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J Neuropathol Exp Neurol. 2014 Jun;73(6):568-79. doi: 10.1097/NEN.0000000000000079.

Chronic proximal axonopathy in rats is associated with long-standing neurofilament depletion in neuromuscular junctions and behavioral deficits.

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From the Departament de Ciències Fisiològiques II, Universitat de Barcelona, and Institut d'Investigació Biomèdica de Bellvitge, Hospitalet de Llobregat, Barcelona (CS-M, JL); NEOMA Research Group, Departament de Ciències Mèdiques, Facultat de Medicina, Universitat de Girona, Girona (PB-V, EV); and Unitat d'Histologia i Neurobiologia, Facultat de Medicina i Ciències de la Salut, Universitat Rovira i Virgili, Reus (NG), Spain.


In rodents exposed to 3,3'-iminodipropionitrile (IDPN), neurofilaments (NFs) accumulate in swollen proximal axon segments; this also occurs in motor neurons of patients with amyotrophic lateral sclerosis. We hypothesized that early loss of NFs in neuromuscular junctions (NMJs) in IDPN proximal neuropathy would result in neuromuscular dysfunction and lead to neuromuscular detachment. Adult male rats were given 0 or 15 mmol/L IDPN in drinking water for up to 1 year. The IDPN-exposed rats dragged their tails and had impaired endurance in a grip test. Neuromuscular junctions and distal axons were examined in the levator auris longus muscle after 3, 6, 9, and 12 months. Neuromuscular junctions showed a progressive reduction in NF immunolabeling, which became undetectable in up to 70% of the NMJs after 12 months. Neurofilament labeling was also reduced in preterminal axons and in a more proximal axon level within the muscle. Triple-label analysis with antisyntaxin demonstrated that the terminals remained in place and usually contained a few minute NF bundles. Electron microscopy revealed the disappearance of terminal NFs, reduced content in synaptic vesicles, and accumulation of multilamellar bodies, but scant degeneration. Thus, IDPN proximal neurofilamentous axonopathy is associated with NF depletion in motor terminals; motor weakness and structural changes in the NMJs suggest impaired synaptic function despite long-term preservation of the NMJs.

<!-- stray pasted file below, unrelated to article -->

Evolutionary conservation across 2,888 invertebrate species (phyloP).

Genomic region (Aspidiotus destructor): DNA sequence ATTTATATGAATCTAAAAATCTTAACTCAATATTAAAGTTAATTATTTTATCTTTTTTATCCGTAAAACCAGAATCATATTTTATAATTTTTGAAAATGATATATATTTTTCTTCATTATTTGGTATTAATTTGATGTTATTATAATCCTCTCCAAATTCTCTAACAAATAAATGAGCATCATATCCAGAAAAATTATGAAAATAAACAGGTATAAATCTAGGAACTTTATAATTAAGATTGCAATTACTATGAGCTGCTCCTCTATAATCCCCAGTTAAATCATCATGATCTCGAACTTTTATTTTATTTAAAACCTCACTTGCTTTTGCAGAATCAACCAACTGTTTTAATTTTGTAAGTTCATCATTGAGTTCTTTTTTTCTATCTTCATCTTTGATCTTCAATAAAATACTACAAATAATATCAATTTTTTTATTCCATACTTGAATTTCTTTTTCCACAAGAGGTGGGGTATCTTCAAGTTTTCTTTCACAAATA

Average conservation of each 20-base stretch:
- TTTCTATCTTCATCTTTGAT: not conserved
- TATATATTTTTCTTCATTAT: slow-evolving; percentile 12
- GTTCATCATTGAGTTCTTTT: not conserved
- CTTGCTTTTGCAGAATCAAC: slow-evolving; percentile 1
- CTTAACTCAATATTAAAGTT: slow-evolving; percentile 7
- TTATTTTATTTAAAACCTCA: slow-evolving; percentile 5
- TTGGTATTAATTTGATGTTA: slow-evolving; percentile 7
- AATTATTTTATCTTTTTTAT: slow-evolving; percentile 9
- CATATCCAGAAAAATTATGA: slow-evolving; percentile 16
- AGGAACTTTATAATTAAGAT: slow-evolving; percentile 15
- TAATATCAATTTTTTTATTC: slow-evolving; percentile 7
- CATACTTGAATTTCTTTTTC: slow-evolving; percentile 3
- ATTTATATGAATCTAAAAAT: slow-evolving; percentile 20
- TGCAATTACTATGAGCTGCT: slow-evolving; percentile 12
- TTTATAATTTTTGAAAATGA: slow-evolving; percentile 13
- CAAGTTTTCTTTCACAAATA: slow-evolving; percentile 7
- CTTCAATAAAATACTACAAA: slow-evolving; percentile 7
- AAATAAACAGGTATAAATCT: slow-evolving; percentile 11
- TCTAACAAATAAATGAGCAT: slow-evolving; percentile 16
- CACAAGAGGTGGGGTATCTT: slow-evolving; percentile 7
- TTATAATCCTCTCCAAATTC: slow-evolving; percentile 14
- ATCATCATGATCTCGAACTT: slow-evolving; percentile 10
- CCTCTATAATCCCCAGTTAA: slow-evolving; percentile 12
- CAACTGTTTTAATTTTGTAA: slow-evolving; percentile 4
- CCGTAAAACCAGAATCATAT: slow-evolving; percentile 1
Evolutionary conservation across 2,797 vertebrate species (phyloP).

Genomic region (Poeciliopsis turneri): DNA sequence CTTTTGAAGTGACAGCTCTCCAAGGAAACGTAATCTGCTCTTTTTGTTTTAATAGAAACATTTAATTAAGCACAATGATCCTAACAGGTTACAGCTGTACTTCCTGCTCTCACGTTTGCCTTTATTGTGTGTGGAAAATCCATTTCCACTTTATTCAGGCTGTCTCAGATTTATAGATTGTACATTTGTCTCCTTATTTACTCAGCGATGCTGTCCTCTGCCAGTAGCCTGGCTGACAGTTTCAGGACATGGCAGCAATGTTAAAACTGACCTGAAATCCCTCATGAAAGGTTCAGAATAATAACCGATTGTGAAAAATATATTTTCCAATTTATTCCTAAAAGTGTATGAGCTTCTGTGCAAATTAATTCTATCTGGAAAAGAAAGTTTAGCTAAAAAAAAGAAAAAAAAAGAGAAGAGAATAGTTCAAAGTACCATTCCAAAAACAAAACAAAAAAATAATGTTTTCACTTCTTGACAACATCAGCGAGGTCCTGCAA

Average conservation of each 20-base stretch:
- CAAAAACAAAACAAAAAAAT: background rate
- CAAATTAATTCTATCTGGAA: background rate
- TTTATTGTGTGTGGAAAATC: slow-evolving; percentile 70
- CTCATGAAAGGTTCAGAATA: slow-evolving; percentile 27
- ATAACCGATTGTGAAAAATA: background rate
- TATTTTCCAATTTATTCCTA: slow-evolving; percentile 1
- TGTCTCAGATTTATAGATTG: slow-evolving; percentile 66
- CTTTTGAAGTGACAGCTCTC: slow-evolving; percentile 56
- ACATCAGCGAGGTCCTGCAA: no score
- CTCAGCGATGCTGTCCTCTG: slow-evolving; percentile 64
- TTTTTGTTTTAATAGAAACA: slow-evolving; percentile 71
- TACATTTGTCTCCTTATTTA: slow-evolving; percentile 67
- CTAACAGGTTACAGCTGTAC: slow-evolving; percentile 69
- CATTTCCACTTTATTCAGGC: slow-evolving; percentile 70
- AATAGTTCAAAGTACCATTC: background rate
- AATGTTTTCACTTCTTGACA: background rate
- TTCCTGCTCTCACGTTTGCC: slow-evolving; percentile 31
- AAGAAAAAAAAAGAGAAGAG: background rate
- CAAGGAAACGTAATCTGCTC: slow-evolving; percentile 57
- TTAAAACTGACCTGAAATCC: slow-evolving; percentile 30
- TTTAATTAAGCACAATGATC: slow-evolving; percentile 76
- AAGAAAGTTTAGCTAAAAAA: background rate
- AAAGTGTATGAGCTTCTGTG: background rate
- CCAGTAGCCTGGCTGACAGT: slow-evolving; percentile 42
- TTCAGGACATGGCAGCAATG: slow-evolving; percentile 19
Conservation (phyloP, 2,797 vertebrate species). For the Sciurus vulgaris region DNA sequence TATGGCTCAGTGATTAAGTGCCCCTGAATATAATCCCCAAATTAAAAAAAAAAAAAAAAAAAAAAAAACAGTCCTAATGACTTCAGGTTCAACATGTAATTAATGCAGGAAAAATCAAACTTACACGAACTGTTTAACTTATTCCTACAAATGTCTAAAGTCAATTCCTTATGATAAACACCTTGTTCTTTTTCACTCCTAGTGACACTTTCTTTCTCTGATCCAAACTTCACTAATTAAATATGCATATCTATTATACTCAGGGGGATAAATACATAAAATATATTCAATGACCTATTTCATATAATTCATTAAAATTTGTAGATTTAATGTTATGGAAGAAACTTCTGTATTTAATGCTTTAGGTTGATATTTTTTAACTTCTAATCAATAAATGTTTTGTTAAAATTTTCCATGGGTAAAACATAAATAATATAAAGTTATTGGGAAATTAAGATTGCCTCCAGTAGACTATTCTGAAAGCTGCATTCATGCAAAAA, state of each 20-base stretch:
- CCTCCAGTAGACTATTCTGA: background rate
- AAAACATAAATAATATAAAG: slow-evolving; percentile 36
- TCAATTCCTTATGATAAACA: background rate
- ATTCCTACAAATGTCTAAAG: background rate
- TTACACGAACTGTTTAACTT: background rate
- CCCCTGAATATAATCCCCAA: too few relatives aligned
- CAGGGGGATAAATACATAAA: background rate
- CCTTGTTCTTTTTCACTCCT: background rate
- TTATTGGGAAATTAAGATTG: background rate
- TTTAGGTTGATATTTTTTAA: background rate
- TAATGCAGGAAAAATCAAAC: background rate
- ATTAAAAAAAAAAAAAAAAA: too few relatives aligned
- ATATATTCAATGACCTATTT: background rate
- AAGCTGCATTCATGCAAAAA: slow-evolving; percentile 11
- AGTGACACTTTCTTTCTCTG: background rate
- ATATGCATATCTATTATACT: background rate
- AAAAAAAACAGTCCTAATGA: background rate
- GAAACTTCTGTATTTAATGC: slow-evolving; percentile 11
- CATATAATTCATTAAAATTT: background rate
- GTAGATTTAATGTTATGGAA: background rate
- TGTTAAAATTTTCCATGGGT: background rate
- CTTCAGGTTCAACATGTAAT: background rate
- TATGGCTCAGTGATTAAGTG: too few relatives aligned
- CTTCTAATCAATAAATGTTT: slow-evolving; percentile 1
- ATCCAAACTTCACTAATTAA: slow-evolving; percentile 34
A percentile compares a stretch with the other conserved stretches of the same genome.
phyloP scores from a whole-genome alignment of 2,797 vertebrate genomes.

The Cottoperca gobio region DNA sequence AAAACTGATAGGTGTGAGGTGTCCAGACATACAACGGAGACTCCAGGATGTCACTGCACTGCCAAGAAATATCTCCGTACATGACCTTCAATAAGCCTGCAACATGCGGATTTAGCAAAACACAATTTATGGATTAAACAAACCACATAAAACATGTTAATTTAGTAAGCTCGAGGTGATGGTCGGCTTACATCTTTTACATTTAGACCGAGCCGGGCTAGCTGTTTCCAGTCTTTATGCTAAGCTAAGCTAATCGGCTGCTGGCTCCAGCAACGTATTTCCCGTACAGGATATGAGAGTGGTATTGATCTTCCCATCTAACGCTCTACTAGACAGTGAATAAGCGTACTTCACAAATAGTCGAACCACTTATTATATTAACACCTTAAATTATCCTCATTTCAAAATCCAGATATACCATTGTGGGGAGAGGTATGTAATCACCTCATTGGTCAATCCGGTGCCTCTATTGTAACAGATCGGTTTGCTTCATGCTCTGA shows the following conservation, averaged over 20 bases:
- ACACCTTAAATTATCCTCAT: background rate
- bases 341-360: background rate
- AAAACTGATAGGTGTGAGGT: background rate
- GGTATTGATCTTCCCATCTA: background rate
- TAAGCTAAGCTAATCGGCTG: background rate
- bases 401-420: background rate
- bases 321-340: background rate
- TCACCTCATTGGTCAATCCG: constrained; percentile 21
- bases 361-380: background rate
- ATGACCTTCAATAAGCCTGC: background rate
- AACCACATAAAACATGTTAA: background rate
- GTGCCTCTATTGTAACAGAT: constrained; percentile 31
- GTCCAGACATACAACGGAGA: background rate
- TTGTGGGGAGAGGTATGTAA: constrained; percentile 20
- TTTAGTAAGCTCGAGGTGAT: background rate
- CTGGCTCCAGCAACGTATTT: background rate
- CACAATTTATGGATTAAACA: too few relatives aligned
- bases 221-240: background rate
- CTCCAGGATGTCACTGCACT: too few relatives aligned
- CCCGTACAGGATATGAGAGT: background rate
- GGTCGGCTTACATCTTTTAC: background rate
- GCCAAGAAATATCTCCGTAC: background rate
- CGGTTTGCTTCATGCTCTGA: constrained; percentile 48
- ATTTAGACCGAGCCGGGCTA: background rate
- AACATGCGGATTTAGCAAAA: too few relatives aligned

[Indexed for MEDLINE]

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